Q: Some people say that it is simply impossible to work in Ukraine because corruption and obstacles are everywhere. Is it not the case with your company?

A: We did not have that. Of course, some businesses face corruption more often than we do.

Perhaps, of course, there can be the position of "a fighter for justice": "Enough, there's bribery here, I will not work, I will not develop business, I flee from this country." As for me, this is the position of weak people. The position of strong people is to seek opportunities, even realizing that sometimes it will be necessary to reach a compromise. I understand that my position may be unpopular among some fighters for justice but I am sure that we must fight for the final result.


Q: Which values are important to you and which ones to Ukraine?

A: Mankind was thinking about values for thousands of years, and they formed the basis of all global religions. I am a Christian by birth and upbringing. Christian values and commandments are close to me. I regard the Ten Commandments and the Seven Deadly Sins when I think how the world works, or what drives me to action, what temptations can wait for me.

I think this is a good valuable guideline and whats syncs the whole country. It is mostly Christian. There are also Crimean Tatars but Muslim values, in general, are not too far from the Christian doctrine.

To be happy, a person one has to create something that is valuable to the world. It's about a bit something broader than "values." Creating something valuable to the world entails a number of wonderful side effects. It brings happiness and pleasure from life. It brings benefit and happiness to other people. This, as a rule, brings money to a person who has created value for the world. This brings respect from other people. It seems to me that when people live, trying to do something valuable and good to the world, they are happy. One of my good friends said: "Money, glory and power are three things that will never make you happy." All of them should be a side effect in creating something valuable to the world. While creating something valuable, one must remember the Ten Commandments – "You shall not kill", "You shall not steal" and so on.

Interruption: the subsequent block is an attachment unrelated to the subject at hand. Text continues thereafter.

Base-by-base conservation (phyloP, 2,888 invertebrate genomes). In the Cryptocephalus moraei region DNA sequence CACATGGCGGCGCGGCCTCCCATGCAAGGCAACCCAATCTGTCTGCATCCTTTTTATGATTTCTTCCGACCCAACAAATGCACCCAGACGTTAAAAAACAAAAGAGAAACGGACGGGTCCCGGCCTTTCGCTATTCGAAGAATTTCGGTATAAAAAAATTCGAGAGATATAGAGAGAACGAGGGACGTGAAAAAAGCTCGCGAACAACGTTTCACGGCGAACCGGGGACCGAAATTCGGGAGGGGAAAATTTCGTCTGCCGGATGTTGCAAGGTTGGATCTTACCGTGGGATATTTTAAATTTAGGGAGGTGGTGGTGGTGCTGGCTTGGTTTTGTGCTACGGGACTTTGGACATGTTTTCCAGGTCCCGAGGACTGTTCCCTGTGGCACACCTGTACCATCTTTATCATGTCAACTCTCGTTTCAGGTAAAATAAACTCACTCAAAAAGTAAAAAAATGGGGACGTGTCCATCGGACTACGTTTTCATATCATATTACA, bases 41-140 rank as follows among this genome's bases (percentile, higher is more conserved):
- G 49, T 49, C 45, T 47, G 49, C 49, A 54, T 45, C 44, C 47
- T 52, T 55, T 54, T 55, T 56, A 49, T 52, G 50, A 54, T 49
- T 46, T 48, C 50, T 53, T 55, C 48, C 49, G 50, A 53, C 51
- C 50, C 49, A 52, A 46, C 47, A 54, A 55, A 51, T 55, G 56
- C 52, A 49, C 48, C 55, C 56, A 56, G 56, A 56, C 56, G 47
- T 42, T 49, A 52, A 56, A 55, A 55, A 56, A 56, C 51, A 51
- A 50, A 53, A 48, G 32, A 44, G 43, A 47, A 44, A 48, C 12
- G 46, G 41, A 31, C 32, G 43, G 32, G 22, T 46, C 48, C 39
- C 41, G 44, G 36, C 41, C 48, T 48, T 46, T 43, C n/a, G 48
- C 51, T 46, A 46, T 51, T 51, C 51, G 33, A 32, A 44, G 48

Q: What book can you recommend to our readers?

A: "High Output Management" by Andrew Grove. This is the best management book among those I read. I think it should be read by every manager, regardless of the level. Andrew Grove is the CEO of Intel, a Hungarian emigrant who arrived in New York at the age of 19. Not knowing the language, he studied at a difficult physics faculty. He became one of the founders of Intel and headed the company when it was prospering and was was one of the most powerful global corporations. Doing so, he also had the time to write a book. He is a famous person. An ideal and mentor for many Silicon Valley entrepreneurs, including Mark Zuckerberg. When his wife asked him what kind of book he could recommend to read, Zuckerberg mentioned this one.

Q: Do you suppose that you will be engaged in politics in Ukraine?

A: I would not rule out that. Perhaps. I think I will be engaged in what is more beneficial. Of course, I am interested in social and political life in Ukraine. Now, I can bring Ukraine more profit by doing business.

Heorhii Tykhyi, New York